Ways of Funding Successful Succession Planning
In order to ensure a smooth transition of leadership once a business owner retires, becomes disabled, or unexpectedly passes away, all business owners should consider developing an effective succession plan designed to provide for the continued success of not only their business, but also those individuals responsible for managing the business in the future. As part of the succession planning process, one of the biggest issues commonly overlooked by business owners is funding. Accordingly, the purpose of this article is to explore the various funding options which may be available to business owners when developing their own succession plan.
Types of Funding for Succession Plans
There are a few possibilities for funding the succession planning process, and your chosen path depends on the nature of the intended successor.
When third parties or critical employees intend to take up the mantle after the current business owner steps away, the best option is to pay for the succession plan through funds held by the purchaser. If the funds are not on hand, this can be accomplished by taking out a loan through debt financing or opening an external line of credit.
Funding the succession planning process using the previous owner’s life insurance gives the buyer the liquidity needed to fund their purchase. This is the typical course of action for the following cases:
- Unilateral successions, where a key employee or family member purchases your interest upon the occurrence of your death or disability.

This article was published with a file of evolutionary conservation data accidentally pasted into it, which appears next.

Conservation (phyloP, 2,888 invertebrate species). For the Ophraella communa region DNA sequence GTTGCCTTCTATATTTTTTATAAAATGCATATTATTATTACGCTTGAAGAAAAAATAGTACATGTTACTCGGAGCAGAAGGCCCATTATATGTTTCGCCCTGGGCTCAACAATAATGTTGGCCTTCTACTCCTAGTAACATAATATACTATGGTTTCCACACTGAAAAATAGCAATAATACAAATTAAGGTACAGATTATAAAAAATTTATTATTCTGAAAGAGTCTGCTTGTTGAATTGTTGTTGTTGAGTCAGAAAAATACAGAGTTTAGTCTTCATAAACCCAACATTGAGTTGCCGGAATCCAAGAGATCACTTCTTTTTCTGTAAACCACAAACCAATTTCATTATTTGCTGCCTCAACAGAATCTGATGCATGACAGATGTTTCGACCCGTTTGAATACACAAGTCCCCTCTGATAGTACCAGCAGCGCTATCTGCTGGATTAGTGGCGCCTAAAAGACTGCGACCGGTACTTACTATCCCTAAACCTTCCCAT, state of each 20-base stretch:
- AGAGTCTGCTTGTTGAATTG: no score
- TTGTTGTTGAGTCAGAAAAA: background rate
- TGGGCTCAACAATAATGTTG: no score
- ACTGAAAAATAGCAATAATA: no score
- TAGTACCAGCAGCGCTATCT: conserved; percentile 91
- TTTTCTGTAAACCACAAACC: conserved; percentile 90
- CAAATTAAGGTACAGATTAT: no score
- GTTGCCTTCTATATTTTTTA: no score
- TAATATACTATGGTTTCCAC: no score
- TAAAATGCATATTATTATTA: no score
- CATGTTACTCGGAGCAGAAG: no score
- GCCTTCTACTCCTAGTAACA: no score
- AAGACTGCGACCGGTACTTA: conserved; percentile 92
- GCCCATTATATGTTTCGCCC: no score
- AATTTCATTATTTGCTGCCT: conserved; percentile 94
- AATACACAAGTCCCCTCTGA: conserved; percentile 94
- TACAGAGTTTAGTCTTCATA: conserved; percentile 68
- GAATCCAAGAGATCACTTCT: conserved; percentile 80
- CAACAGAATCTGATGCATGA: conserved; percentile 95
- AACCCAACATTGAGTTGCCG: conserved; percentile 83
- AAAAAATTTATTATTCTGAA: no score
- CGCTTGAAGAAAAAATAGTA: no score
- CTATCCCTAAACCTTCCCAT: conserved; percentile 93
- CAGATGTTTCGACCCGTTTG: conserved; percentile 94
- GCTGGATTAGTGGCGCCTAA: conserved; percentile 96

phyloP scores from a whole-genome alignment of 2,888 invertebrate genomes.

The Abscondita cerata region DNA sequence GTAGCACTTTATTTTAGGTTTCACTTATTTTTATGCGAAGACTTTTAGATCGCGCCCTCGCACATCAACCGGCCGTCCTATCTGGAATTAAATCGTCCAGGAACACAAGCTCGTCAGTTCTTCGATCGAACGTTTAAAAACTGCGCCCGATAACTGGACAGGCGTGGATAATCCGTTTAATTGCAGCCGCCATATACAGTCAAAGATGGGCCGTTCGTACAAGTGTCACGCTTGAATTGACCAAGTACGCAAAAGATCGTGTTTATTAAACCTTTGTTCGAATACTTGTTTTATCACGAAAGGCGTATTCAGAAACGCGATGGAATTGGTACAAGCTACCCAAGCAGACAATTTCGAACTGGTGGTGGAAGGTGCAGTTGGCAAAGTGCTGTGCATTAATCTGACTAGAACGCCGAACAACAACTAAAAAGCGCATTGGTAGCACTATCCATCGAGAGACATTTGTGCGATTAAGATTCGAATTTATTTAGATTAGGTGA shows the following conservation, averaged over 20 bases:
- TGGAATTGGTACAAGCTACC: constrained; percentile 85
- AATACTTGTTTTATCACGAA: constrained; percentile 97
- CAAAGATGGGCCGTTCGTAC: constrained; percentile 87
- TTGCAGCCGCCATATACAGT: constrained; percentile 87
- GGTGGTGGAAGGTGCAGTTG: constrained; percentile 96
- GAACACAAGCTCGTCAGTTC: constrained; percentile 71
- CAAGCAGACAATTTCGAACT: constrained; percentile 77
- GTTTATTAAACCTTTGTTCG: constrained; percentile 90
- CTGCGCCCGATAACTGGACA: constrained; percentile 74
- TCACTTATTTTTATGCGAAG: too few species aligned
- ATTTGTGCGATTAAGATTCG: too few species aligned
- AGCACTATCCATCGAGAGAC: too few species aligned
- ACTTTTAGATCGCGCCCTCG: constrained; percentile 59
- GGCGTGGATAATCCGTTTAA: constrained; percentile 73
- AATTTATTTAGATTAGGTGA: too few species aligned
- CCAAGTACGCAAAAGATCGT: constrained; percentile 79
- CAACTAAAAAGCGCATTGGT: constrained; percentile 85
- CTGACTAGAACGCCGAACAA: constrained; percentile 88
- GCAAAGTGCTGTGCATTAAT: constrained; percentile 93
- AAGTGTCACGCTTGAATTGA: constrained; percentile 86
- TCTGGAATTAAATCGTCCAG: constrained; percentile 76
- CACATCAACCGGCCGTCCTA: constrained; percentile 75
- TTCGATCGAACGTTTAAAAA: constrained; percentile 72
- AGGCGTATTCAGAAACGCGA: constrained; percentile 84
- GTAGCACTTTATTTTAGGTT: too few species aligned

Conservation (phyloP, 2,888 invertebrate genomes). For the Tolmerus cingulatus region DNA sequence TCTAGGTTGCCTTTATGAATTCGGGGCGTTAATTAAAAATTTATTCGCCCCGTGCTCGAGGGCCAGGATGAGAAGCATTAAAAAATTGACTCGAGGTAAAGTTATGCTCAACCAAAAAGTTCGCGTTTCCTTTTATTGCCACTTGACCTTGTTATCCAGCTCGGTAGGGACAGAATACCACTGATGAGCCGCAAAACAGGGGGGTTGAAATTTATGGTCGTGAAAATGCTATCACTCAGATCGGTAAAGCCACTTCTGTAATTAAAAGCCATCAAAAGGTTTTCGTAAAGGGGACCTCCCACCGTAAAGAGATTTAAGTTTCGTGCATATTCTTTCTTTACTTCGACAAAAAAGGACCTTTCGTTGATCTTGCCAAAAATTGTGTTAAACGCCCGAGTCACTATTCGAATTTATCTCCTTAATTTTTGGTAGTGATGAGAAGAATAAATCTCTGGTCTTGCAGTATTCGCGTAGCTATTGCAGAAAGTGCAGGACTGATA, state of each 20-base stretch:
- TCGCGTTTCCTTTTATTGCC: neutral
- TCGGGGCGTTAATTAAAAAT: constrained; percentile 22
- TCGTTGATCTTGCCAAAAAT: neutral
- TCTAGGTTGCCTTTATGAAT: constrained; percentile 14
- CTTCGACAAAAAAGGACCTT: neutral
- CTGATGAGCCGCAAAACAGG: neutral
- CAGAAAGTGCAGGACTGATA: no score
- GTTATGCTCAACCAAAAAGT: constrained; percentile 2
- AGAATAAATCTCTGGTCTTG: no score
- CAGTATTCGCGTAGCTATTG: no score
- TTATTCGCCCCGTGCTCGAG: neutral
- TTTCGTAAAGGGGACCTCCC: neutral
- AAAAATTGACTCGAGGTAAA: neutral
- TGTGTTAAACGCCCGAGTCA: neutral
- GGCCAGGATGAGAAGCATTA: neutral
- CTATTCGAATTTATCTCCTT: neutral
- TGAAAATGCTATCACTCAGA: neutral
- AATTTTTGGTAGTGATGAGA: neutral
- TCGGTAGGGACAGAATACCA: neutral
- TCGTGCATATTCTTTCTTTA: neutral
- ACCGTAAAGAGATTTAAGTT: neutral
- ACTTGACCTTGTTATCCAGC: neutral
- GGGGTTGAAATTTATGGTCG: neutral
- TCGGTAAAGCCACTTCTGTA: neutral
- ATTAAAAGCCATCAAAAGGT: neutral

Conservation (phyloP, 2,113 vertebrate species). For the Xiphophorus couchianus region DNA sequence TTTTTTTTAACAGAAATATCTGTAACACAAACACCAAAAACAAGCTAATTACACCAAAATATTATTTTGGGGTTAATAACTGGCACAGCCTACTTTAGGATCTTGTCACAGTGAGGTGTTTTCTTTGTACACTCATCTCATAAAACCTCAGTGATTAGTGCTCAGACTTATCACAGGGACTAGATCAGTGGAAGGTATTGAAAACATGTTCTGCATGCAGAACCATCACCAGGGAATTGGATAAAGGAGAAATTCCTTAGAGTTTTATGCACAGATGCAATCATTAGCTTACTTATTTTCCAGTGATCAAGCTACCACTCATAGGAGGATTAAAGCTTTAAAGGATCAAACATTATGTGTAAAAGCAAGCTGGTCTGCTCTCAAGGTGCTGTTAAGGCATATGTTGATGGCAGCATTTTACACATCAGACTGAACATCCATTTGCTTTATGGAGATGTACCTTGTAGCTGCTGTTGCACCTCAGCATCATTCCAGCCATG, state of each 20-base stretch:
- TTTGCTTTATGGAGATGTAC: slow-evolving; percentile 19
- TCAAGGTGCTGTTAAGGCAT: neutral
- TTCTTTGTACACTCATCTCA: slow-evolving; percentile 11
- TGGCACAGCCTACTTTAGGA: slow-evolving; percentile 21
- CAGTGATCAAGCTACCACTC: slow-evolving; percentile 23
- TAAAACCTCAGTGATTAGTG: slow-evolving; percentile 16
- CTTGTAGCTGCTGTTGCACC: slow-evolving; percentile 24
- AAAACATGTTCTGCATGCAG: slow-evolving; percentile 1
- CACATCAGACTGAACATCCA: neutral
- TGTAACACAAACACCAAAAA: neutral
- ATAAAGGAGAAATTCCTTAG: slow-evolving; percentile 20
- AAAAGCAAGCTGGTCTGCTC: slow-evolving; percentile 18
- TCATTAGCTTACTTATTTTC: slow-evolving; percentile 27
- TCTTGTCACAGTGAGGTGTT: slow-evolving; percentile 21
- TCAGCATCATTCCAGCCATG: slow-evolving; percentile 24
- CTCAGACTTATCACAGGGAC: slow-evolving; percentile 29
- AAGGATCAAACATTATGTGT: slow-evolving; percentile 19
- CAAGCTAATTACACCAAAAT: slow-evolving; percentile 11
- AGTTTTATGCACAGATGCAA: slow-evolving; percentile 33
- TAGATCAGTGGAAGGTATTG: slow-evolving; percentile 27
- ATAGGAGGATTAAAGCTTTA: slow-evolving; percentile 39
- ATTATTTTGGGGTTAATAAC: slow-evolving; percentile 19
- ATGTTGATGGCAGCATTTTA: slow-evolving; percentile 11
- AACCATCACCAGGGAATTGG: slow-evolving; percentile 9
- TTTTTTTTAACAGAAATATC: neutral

- Redemption agreements, in which an entity buys the entirety of any interest held by a departing owner (or their estate).
- Cross-purchase agreements, which give remaining owner(s) the option (or requirement) to purchase any interest held by a departing owner.
- Hybrid agreements, which combine elements of cross-purchase and redemption agreements.
By signing a promissory note, crucial employees, co-owners, or an outside third party can agree to make payments on the business throughout the previous owner’s life, with the understanding that the remaining balance is canceled upon their passing.
Acquiring Documentation for Your Funding Method
However you choose to fund your succession planning, you’ll likely need to secure certain documents to provide employees and stakeholders with an established and legally-verified plan for the future.
Estate Planning Documents
Estate planning and succession planning often go hand-in-hand. If a relative is lined up to take over the family business, the previous owner or CEO will need to procure some or all of the following documents to validate the transfer of responsibility:
- Last Will and Testament: As the legal foundation of any estate plan, the Last Will and Testament clearly designates rightful ownership of many aspects of the creator’s life once they pass — including their business.